A healthy body is made up of about 75% water. Every cell, organ and system in our bodies depends on water to work. We all know we should drink about eight glasses of water per day. Instead, we continue chugging on coffee, juice and sodas, while our bodies strain to function properly. Here are some particularly nasty conditions made worse by not drinking enough water.
Dehydration is one of the most common causes of headaches in both adults and children. Our brains are up to 80% fluid and when we deprive our bodies of water, blood vessels narrow, and the supply of oxygen to the brain is cut off, sending off pain receptors in the lining of the skull.
2. Fatigue, Dizziness and Brain Fog
Dehydration causes enzymatic activity to slow down reducing the effectiveness of all systems in your body. As a result, you may feel light-headed, unable to concentrate and sleepy.
3. Susceptibility to Colds, Bronchitis and Flu
The mucous membranes of our respiratory systems depend on having enough water to stay moist. When these membranes are too dry, they fail to trap infection-causing germs in the air we breathe. About to catch a cold? Drink more water and let your body do what it is designed to!
When your body is deprived of water, too much liquid may be extracted from your food in the colon to give to other parts of the body. This may result in constipation.
5. Digestive Disorders
When you don’t drink enough water, your body does not secrete digestive juices in the proper proportions. As a result, your body is unable to effectively digest and fully extract all the nutrients from your food.
6. High and Low Blood Pressure
When you don’t drink enough water, your body may take water from your blood, increasing its concentration. Your heart then has to work harder to get oxygen to your tissues. Arteries, veins and capillaries have to try to adjust the volume of blood being pumped and this may result in high or low blood pressure.
7. Weight Gain, Metabolic Syndrome and Obesity
Aside from the fact that thirst is often confused with hunger, dehydration causes our kidneys to stop functioning properly. The liver then has to help out the kidneys and as a result of that it slows down its rate of fat metabolism, causing us to gain weight.
8. Stomach Ulcers and Gastric Disorders
Some of the water we drink ends up as the mucous which protect membranes from being destroyed by the digestive juices in the stomach. Dehydration dries out these membranes and can give rise to inflammation, stomach pain and ulcers.
9. Premature Aging of the Skin
Your skin is the largest organ of the body. Skin cells, like all other cells, are made up largely of water. Dehydration causes skin to be dry, tight and flaky, making it less resilient and more prone to wrinkling and skin disorders.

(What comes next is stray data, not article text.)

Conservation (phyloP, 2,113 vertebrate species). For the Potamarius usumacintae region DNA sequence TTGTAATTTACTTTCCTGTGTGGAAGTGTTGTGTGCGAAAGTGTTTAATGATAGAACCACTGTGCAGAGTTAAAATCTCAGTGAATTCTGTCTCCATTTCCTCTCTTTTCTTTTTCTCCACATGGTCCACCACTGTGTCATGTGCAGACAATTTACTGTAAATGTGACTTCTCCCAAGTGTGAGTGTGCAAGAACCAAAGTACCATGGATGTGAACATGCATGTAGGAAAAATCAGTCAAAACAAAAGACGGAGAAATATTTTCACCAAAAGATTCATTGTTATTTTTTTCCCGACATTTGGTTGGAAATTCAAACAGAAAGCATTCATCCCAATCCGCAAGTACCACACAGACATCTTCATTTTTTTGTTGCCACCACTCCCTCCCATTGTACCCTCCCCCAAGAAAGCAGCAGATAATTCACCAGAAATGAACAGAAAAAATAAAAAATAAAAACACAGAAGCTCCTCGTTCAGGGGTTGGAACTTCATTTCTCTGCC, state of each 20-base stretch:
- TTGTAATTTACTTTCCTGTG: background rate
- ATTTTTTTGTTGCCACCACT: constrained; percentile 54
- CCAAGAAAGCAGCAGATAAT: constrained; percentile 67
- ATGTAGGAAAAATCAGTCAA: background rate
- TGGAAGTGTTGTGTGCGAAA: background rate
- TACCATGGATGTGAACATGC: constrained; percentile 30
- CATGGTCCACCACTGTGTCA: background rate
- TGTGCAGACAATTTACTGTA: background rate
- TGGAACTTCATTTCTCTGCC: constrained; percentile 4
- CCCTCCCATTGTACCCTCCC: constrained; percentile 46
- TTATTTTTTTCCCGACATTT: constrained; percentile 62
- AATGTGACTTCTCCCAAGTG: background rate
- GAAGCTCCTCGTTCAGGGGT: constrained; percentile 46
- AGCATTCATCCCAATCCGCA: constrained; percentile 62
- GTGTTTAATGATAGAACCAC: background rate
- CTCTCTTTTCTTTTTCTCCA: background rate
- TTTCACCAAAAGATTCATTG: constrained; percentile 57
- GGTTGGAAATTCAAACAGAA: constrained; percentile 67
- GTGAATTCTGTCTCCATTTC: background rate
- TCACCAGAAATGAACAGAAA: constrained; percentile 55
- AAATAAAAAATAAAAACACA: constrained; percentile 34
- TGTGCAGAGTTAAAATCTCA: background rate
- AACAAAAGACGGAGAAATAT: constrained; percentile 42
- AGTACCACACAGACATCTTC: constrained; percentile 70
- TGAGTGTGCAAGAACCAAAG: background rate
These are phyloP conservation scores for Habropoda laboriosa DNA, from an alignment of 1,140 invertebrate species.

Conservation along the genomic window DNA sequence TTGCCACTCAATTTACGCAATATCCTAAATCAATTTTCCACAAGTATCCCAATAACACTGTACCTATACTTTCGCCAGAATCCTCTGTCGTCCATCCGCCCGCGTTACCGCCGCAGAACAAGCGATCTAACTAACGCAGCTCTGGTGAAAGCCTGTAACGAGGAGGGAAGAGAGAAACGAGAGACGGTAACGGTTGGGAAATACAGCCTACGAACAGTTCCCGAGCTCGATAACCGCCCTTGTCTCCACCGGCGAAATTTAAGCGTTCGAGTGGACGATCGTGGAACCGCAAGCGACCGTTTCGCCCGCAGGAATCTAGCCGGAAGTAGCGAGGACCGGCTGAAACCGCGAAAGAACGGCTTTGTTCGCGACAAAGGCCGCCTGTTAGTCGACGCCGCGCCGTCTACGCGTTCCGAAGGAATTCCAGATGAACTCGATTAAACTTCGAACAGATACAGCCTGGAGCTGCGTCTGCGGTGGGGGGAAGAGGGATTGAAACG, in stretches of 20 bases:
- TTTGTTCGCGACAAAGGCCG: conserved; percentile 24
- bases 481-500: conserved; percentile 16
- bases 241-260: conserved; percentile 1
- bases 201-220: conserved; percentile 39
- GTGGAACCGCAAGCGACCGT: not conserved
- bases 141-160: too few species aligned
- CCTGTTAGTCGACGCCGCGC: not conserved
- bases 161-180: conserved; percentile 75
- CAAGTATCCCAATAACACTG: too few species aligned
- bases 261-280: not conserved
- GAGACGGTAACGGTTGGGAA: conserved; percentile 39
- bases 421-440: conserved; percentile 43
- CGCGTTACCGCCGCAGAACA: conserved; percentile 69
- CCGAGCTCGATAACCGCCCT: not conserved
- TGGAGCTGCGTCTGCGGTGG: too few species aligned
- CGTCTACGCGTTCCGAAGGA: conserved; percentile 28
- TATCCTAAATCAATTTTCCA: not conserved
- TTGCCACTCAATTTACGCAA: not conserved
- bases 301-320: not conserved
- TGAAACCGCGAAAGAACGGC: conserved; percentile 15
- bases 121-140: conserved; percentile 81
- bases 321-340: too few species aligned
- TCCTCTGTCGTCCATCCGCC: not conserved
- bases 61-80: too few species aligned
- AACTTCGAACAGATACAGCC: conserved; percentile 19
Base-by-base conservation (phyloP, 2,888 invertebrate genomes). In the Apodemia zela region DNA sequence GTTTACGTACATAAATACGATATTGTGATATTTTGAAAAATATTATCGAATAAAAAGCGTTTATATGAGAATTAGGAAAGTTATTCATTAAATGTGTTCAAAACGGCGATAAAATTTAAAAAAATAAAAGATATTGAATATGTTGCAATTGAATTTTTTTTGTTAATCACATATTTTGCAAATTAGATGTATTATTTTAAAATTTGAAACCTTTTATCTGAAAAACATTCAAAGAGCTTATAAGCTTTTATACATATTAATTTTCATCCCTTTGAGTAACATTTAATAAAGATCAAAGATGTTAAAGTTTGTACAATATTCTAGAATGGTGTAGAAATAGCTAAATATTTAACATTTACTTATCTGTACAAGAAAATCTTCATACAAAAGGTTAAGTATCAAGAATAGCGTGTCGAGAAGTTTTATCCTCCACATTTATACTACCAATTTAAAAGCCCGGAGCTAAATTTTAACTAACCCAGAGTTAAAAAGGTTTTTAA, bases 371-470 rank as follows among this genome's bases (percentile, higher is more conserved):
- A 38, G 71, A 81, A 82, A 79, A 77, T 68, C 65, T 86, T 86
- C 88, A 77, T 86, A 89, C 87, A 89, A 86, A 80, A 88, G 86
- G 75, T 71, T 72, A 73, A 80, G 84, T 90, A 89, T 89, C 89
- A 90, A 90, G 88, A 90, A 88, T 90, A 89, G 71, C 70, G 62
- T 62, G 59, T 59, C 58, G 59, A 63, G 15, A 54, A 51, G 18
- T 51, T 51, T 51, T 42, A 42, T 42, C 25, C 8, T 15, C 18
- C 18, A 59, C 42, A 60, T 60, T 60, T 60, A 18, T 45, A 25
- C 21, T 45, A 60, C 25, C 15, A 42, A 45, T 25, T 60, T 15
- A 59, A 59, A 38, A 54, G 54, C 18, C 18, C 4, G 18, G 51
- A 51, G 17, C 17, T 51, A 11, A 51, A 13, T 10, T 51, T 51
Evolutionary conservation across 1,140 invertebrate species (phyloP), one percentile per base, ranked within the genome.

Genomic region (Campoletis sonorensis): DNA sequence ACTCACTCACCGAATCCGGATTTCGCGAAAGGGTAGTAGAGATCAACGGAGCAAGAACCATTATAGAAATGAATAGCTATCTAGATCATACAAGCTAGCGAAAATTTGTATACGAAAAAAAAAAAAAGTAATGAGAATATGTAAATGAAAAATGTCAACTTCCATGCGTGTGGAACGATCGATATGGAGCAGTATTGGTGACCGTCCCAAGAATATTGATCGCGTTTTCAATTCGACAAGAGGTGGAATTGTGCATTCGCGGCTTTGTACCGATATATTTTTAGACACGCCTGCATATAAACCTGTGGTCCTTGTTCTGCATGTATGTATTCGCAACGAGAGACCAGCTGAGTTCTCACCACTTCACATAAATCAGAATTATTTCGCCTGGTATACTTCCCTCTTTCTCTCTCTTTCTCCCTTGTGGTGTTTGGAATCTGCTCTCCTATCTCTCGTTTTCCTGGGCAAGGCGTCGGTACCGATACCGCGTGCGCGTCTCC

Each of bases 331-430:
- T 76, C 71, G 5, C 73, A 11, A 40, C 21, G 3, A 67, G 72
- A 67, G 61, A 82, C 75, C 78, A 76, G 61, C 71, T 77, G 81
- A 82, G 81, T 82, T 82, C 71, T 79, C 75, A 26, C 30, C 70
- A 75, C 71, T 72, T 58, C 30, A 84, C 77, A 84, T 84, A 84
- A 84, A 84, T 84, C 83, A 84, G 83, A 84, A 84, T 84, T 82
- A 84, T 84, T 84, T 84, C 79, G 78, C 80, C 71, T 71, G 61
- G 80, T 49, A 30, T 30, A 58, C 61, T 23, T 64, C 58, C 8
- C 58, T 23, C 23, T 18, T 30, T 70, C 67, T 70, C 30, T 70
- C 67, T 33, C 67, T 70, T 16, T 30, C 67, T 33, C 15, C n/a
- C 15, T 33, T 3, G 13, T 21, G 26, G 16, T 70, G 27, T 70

10. High Cholesterol
When we don’t drink enough water, our blood becomes concentrated and acidic. Overly acidic blood can damage our arteries or even cause embolisms of the brain, kidneys and other organs. To try to reduce this damage, the body produces excess cholesterol. Water is the cheapest and most effective cholesterol lowering drug.
11. Urinary Tract Infections
Urinary tract infections flourish when protective mucous membranes are dry. Regular urination helps to keep the bladder and urinary tract free from infection.
12. Rheumatoid Arthritis
Cartilage in our joints protects the bones in the joints from rubbing together. Dehydration dries the cartilage, causing it to try to compensate by taking water from the blood. A damaging hormonal chain reaction is then set off leading to the pain and inflammation of rheumatoid arthritis.
Not having enough water causes so much bodily damage, that some health practitioners argue that it is the biggest health hazard facing modern populations. Some studies estimate that up to 75% of adults are chronically dehydrated.
Tips to Start Developing the Water Habit
1. Always have water within reach. Fill up a one-liter bottle of water to take with you everywhere and refill it during the day.
2. Start slowly. If you really don’t like water, start by diluting all sodas, juices and sweetened drinks with half water.
3. Reduce caffeine. Coffee, tea and colas are diuretics; they rid your body of water, and eliminate useful electrolytes.
4. Use a straw. You will drink a lot more without even trying.
5. Develop a routine: drink a glass of water as soon as you wake up in the morning, one before you go to work, one when you get home and another one right before bed.
6. Keep track of your progress or enlist a buddy. Reward yourself for drinking your eight glasses per day.
7. Add a slice of lemon or a squirt of lime juice for zest and flavor.
8. Get bubbly. Sparkling water or club soda are just as effective at hydrating your body, and some people (like me) find it even more enjoyable and refreshing.